What we know, with millions of data points, is that when you do something to improve human energy at work, you take action to improve the organization. We have seen organizations make dramatic turn-arounds by focusing on energy at work.
Energy = ability to do work
High performance, growth and innovation come from OPTIMIZING AND DIRECTING human energy at work. The secret to success is all about energy conversion – converting potential to moving energy and then directing that energy at firm objectives.
Scientists know how to measure energy overall – they look at what it takes to transform potential energy to kinetic or moving energy. What does it take to increase temperature by one degree, for example?
We are examining what it takes to move leaders to their best energy – and we don’t stop there. For firms to succeed, optimal energy levels are not enough – energy needs to be directed and redirected in order to achieve desired goals.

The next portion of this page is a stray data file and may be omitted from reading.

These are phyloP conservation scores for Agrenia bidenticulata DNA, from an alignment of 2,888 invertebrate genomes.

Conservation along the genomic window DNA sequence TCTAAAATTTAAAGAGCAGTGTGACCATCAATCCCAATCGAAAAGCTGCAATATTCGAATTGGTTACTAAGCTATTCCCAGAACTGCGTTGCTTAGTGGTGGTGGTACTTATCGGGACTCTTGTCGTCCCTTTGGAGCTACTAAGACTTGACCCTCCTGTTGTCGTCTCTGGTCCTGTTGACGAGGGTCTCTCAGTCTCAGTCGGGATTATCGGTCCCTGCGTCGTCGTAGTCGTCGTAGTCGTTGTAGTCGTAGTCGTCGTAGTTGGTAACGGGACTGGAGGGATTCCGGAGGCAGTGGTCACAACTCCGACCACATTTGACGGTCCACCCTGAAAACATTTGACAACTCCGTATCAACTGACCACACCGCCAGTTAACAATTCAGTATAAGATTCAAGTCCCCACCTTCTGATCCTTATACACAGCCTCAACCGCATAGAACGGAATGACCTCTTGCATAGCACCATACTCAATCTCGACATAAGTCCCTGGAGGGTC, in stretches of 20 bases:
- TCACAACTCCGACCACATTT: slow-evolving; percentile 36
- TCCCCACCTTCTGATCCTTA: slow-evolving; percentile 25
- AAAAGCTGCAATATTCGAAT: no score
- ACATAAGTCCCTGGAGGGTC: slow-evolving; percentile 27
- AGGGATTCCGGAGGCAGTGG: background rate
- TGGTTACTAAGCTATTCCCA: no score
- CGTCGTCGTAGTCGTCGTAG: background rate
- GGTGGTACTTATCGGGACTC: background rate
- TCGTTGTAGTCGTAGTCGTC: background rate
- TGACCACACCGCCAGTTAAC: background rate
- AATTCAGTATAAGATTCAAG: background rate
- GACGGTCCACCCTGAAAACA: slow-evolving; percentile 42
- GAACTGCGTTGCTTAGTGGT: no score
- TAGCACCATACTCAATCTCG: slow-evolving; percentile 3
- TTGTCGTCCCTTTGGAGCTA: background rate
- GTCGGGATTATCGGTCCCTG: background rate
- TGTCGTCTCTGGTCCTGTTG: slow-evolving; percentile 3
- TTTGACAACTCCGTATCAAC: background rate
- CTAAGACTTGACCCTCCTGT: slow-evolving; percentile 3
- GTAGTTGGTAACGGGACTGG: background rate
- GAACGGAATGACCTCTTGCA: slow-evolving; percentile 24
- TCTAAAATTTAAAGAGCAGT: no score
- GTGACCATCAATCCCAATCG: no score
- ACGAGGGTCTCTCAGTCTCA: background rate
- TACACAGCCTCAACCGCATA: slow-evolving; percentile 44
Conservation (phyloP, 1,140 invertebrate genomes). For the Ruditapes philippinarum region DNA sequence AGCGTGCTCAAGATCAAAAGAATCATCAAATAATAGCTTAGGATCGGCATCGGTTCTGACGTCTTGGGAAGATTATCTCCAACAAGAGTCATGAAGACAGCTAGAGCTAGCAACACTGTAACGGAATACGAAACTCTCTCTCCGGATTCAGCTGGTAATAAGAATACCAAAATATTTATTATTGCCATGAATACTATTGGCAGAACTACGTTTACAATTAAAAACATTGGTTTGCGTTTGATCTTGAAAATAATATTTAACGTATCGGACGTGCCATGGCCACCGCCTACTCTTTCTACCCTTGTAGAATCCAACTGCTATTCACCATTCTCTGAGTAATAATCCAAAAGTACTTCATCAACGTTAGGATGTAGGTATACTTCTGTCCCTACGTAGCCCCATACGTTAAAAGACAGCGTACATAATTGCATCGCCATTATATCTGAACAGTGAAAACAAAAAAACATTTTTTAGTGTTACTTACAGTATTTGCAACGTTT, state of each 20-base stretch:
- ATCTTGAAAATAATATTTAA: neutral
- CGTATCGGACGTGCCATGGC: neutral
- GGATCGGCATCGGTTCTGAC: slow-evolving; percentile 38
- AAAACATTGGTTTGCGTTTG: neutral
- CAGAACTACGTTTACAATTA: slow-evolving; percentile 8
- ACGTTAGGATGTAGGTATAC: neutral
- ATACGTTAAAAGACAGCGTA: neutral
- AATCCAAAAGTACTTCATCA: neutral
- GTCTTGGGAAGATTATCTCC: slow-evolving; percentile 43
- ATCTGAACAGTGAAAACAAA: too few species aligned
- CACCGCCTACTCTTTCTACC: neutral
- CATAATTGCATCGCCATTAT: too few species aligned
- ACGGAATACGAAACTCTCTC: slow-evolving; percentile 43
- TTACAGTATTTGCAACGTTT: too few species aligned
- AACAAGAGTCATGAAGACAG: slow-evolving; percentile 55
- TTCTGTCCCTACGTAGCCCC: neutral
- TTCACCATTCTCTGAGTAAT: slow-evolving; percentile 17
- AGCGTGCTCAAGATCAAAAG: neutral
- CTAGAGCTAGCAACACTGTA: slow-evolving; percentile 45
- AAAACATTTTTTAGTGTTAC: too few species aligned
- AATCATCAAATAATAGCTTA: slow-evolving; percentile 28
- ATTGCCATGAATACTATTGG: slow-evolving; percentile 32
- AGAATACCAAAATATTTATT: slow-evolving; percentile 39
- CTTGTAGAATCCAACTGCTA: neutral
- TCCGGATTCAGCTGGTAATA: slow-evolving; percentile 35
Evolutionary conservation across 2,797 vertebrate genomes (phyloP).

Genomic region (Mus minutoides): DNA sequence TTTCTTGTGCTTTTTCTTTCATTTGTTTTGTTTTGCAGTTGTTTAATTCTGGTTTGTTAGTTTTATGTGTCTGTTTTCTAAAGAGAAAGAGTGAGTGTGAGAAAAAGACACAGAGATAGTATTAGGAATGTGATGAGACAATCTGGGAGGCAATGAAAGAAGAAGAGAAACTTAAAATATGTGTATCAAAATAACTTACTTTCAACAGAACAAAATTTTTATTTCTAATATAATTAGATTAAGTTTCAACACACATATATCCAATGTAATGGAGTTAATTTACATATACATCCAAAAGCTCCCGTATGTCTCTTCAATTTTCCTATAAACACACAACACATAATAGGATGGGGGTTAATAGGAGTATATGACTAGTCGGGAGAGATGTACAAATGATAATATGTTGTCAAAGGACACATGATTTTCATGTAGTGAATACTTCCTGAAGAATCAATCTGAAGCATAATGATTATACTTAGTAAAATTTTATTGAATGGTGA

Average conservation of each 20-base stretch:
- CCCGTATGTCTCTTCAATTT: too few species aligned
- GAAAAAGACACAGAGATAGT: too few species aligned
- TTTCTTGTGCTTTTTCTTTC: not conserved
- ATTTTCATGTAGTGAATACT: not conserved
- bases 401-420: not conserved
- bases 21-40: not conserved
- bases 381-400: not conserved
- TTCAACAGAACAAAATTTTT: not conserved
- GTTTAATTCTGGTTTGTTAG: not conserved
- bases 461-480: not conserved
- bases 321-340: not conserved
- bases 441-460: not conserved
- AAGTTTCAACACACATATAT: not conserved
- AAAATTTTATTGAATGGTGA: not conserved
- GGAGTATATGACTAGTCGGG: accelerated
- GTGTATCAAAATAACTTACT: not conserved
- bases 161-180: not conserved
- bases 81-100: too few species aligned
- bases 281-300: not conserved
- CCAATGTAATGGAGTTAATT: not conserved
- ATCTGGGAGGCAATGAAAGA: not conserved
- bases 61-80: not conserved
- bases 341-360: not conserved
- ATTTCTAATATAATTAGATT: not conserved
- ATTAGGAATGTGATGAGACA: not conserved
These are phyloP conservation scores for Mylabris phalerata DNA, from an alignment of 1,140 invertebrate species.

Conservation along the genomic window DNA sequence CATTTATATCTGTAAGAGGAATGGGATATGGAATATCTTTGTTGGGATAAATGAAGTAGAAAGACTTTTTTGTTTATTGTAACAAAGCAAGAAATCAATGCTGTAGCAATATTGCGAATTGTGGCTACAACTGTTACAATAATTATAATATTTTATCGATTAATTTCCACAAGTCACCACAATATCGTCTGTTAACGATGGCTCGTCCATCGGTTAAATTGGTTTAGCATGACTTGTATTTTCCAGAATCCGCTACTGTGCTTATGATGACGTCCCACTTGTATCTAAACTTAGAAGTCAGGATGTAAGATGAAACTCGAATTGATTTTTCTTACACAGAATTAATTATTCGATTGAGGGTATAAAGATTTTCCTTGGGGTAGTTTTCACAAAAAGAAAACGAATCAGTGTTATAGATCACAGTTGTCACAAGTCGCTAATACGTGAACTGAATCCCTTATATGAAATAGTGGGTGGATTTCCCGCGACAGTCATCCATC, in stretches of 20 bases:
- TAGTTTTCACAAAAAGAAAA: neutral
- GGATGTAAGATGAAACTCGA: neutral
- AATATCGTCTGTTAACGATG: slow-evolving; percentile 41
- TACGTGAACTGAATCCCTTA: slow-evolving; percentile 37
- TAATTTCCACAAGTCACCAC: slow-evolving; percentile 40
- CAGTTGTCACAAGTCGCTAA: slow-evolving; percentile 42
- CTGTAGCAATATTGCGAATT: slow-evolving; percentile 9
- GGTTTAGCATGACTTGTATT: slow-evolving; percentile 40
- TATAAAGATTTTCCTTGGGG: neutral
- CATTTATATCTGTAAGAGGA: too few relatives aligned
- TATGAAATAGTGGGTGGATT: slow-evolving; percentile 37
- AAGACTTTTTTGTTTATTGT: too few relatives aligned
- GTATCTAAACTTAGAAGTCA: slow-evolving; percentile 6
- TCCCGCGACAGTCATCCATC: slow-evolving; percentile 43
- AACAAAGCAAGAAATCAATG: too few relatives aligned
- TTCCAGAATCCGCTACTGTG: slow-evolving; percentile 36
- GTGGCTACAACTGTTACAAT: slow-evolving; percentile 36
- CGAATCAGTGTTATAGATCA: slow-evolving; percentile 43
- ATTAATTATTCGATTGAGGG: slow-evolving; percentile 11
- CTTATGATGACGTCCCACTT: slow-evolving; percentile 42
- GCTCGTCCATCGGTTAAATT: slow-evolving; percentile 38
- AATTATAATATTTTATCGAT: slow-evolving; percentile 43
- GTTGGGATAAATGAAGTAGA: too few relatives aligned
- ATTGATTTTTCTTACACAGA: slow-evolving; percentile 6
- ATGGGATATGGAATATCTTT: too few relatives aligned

Key learnings about energy at work
When we investigate energy in organizations, we learn that energy, in most organizations, is in a suboptimal state because 70% of respondents say they are lacking direction.
Direction is critical – and direction is NOT strategy. Direction is all about what I am supposed to do today. Why is this a problem? Because in the last week, someone somewhere probably dumped a significant number of new projects on you, and that person failed to take something away. How long can we keep adding to the scope and type of work (not just amount of work) and think employees, leaders or managers can just keep on converting that potential to moving energy beforrunning out of potential energy?
If you are driving your car, you know you have to refill the gas tank to keep moving forward. Manufacturing experts recognize that preventative maintenance is critical to success. Athletes who work out don’t just push as hard as they can and never stop; they aim for a target heart rate and they carefully plan their exercise routines.
At work we just keep dumping more work on people. And the environment keeps on changing. Managers are having a tough time keeping up.
Just for a moment – forget employee engagement – stop talking about commitment – and start diagnosing the energy of your leaders and managers. These things all matter, but they indirectly affect performance through employee energy. So why not spend time to understand the direct line variables?